Iowa meth kingpin is 3rd executed by US government this week

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FILE - In this Aug. 18, 2004 file photo, Dustin Honken is led by federal marshals to a waiting car after the second day of jury selection in federal court in Sioux City, Iowa. A federal judge has denied the Iowa drug kingpin's requests to delay his execution, which is scheduled for Friday, July 17, 2020. U.S. District Judge Leonard Strand wrote Tuesday, July 14 that he would not intervene to delay Honken's execution date due to the coronavirus pandemic. He said the Bureau of Prisons was in the best position to weigh the health risks against the benefits of carrying out the execution. (Tim Hynds/Sioux City Journal via AP, File)

TERRE HAUTE, Ind. – The U.S. government on Friday put to death an Iowa chemistry student-turned-meth kingpin convicted of killing five people, capping a week in which the Trump administration restored federal executions after a 17-year hiatus.

Dustin Honken, 52, who prosecutors said killed key witnesses to stop them from testifying in his drugs case, received a lethal injection at the Federal Correctional Complex in Terre Haute, Indiana. Two others were also put to death during the week after a hiatus of nearly 20 years, including Wesley Purkey. His lawyers contended he had dementia and didn’t know why he was being executed.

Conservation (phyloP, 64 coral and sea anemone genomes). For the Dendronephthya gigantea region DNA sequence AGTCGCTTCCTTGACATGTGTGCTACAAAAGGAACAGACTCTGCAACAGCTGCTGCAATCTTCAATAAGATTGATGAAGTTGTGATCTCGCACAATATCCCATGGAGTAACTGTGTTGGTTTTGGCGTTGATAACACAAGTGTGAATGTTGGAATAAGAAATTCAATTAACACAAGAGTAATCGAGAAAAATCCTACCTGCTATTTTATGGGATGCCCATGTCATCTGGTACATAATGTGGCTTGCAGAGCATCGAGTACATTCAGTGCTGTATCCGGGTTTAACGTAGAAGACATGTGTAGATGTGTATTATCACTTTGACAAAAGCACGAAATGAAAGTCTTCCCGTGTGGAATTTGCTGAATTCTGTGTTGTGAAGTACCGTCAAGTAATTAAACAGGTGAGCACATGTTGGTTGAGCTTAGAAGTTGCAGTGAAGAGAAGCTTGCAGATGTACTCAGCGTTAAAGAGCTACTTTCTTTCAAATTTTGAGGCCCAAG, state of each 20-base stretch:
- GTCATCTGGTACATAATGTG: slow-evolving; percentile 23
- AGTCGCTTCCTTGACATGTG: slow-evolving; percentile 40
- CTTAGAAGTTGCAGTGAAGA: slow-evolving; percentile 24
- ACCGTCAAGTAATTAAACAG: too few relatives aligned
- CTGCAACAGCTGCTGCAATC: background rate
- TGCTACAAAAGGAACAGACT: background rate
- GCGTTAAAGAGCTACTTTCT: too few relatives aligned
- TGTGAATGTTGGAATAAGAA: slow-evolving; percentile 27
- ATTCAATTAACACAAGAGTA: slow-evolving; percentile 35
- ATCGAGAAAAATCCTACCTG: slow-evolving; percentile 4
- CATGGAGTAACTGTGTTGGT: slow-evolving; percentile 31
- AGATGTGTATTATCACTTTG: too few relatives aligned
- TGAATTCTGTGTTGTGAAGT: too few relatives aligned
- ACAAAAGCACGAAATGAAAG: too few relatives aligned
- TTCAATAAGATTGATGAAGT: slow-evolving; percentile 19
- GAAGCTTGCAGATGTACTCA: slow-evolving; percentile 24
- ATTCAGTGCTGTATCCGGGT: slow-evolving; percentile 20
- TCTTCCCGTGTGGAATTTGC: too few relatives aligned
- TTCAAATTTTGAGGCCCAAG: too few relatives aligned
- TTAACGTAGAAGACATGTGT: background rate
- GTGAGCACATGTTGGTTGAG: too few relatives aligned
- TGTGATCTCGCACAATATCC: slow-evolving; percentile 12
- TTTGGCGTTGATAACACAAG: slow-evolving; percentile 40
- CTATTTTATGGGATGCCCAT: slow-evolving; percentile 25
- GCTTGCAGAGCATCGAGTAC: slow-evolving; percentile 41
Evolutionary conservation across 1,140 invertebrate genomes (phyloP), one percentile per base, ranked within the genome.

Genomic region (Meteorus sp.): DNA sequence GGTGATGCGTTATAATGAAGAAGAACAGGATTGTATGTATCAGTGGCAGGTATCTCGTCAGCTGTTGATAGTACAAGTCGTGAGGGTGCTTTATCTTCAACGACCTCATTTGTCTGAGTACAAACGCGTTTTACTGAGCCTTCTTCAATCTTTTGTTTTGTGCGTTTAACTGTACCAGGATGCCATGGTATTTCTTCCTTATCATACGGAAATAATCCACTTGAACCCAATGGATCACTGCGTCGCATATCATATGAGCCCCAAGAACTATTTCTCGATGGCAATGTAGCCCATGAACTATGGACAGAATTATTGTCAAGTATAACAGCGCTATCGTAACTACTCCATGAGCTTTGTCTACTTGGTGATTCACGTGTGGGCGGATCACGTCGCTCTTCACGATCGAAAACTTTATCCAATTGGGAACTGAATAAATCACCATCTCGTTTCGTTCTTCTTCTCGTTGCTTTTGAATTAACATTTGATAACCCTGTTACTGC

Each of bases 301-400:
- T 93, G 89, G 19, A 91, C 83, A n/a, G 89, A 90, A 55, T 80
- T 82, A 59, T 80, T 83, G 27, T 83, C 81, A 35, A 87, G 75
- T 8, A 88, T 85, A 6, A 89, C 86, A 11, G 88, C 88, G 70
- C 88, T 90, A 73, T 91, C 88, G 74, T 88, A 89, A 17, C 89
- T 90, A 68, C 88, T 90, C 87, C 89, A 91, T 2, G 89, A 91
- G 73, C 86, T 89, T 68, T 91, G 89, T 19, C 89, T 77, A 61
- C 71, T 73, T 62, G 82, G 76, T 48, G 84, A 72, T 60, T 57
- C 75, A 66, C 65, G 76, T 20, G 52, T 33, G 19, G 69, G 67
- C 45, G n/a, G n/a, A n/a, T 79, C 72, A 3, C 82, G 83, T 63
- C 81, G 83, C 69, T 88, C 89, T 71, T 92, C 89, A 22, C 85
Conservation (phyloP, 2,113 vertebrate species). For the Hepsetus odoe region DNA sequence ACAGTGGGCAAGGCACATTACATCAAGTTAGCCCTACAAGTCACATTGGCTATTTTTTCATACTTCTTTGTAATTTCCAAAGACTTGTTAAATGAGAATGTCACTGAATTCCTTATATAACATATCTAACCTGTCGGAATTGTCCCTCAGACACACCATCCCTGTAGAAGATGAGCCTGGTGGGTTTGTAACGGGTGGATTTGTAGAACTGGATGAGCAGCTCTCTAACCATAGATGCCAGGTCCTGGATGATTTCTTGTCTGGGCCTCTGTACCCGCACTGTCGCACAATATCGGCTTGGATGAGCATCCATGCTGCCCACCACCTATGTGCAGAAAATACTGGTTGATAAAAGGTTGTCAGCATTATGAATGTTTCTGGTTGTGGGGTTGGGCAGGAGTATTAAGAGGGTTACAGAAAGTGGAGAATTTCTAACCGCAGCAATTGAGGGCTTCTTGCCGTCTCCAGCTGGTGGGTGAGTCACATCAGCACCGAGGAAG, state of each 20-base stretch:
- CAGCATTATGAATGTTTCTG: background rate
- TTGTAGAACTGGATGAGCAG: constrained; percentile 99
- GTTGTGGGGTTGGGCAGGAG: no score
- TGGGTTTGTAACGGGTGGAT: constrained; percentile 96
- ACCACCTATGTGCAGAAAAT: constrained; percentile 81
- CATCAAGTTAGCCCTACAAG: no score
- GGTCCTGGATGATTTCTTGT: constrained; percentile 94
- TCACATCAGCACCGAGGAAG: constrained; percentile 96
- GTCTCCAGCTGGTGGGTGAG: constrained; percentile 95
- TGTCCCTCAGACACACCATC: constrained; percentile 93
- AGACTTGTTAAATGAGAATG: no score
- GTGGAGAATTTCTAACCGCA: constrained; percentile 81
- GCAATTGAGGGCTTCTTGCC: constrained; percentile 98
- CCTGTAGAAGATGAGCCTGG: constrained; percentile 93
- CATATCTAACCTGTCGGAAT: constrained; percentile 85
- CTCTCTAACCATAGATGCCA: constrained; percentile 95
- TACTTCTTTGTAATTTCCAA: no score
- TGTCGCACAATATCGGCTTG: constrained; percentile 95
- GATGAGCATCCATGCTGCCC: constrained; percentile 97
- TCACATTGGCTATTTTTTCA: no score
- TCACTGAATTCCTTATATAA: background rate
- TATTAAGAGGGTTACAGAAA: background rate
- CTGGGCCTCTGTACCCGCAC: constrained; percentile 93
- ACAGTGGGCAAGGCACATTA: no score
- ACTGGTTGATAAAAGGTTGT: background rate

The first in the spate federal executions happened Tuesday, when Daniel Lewis Lee was put to death for killing a family in the 1990s as part of a plot to build a whites-only nation. Lee’s execution, like Purkey’s, went ahead only after the U.S. Supreme Court gave it a green light in a 5-4 decision hours before.

Honken, who had been on death row since 2005, was pronounced dead at 4:36 p.m. The inmate — known for his verbosity at hearings and for a rambling statement declaring his innocence at sentencing — spoke only briefly, neither addressing victims’ family members nor saying he was sorry. His last words were, “Holy Mary, mother of God, pray for me.”

A Catholic priest, Honken's spiritual adviser, stood near him inside the death chamber. Honken spoke on his back, strapped to a gurney under a pale-green sheet. He didn't look toward witnesses behind a glass barrier, keeping his eyes firmly fixed on the ceiling.

Honken's lawyer, Shawn Nolan, said his client was “redeemed” and had repented for his crimes.

“There was no reason for the government to kill him, in haste or at all," Nolan said. "The man they killed today ... could have spent the rest of his days helping others and further redeeming himself.”

In a statement, Justice Department spokesperson Kerri Kupec said “just punishment has been carried out.”